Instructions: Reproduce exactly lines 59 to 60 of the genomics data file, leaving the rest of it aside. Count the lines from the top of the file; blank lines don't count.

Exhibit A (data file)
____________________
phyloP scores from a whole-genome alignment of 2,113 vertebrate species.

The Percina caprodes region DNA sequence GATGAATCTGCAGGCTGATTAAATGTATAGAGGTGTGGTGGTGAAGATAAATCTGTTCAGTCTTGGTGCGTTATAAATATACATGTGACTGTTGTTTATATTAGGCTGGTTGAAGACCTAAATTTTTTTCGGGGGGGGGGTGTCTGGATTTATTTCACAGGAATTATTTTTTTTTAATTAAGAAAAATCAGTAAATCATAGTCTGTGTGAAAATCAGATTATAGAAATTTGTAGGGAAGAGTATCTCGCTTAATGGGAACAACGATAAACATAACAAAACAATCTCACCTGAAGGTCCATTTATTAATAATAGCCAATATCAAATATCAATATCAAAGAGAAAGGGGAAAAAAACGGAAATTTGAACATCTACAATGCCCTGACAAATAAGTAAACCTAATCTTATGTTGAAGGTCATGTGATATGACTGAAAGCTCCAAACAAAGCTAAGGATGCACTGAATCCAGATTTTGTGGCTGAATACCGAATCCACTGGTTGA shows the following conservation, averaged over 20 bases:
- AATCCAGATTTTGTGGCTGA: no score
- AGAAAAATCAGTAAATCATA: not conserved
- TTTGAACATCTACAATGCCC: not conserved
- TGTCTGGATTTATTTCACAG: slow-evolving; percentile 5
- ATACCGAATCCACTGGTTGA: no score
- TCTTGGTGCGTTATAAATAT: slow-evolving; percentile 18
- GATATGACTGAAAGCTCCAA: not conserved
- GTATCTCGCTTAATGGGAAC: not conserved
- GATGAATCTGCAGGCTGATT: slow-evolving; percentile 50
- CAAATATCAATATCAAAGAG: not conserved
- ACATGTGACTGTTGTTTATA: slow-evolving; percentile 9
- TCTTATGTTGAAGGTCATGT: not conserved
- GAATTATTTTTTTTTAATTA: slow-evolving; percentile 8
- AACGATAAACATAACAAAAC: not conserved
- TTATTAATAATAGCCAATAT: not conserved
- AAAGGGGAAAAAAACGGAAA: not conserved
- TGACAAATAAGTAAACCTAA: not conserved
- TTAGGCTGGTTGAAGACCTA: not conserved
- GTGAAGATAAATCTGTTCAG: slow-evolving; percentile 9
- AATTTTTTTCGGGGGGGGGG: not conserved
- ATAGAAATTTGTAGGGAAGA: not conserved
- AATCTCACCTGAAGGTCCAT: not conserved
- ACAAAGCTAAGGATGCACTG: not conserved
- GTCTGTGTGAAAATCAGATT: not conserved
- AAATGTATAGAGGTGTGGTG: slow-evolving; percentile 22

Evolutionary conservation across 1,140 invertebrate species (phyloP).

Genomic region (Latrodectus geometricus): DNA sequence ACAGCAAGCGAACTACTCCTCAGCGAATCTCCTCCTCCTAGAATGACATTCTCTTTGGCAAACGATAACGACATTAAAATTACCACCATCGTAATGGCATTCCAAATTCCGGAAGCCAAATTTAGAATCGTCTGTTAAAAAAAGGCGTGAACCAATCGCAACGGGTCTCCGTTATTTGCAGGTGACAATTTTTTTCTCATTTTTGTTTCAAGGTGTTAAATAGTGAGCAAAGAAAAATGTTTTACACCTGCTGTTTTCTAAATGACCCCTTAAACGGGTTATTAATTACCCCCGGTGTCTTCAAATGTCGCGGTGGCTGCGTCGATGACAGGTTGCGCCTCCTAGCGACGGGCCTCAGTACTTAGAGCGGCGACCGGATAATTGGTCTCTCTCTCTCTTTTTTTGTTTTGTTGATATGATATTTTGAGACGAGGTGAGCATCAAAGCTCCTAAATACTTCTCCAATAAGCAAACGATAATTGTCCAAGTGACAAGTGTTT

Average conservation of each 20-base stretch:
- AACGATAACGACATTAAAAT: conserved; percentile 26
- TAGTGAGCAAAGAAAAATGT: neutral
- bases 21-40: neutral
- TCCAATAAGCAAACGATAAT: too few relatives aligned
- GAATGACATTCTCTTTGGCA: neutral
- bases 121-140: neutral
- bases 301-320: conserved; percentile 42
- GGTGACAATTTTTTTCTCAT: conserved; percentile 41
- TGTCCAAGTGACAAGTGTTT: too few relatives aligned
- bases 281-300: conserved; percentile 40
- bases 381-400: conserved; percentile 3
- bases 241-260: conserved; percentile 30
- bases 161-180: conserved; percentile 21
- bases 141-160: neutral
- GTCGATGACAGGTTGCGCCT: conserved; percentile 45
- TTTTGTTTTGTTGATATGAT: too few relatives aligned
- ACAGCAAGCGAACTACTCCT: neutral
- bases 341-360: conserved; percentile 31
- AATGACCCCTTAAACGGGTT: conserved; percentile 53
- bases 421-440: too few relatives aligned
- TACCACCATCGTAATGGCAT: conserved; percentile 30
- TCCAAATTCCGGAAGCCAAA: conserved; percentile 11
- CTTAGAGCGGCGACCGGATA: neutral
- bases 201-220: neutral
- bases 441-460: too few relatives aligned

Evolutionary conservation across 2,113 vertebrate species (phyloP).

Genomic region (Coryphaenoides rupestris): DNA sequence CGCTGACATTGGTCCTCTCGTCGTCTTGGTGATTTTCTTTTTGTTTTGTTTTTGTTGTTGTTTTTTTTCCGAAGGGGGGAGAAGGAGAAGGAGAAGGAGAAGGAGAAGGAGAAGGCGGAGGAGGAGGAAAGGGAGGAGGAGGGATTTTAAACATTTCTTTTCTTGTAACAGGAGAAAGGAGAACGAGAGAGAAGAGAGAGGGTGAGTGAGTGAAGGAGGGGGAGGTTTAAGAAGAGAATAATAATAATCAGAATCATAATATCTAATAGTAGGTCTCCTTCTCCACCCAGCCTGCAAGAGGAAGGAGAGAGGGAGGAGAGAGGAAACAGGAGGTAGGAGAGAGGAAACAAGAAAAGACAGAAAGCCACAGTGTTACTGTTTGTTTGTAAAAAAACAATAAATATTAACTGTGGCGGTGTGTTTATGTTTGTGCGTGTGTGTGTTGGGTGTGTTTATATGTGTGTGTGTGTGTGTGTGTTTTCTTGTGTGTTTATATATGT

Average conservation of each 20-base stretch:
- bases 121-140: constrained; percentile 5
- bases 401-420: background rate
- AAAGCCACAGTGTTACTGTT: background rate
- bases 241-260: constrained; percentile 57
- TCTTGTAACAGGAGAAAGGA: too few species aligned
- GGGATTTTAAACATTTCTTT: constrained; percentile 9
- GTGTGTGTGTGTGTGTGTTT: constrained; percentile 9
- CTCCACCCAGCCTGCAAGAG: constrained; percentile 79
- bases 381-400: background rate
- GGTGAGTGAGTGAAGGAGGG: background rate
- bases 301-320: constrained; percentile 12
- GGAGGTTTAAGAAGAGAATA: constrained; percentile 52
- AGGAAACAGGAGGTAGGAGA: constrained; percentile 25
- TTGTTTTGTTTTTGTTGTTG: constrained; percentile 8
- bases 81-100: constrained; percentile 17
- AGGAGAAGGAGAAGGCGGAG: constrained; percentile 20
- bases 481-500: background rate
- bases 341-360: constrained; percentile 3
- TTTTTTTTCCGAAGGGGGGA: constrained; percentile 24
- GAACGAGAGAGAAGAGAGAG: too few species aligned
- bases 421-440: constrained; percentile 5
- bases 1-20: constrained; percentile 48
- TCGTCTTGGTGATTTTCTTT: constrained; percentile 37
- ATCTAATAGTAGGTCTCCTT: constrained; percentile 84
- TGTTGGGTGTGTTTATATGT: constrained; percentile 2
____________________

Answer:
- bases 121-140: constrained; percentile 5
- bases 401-420: background rate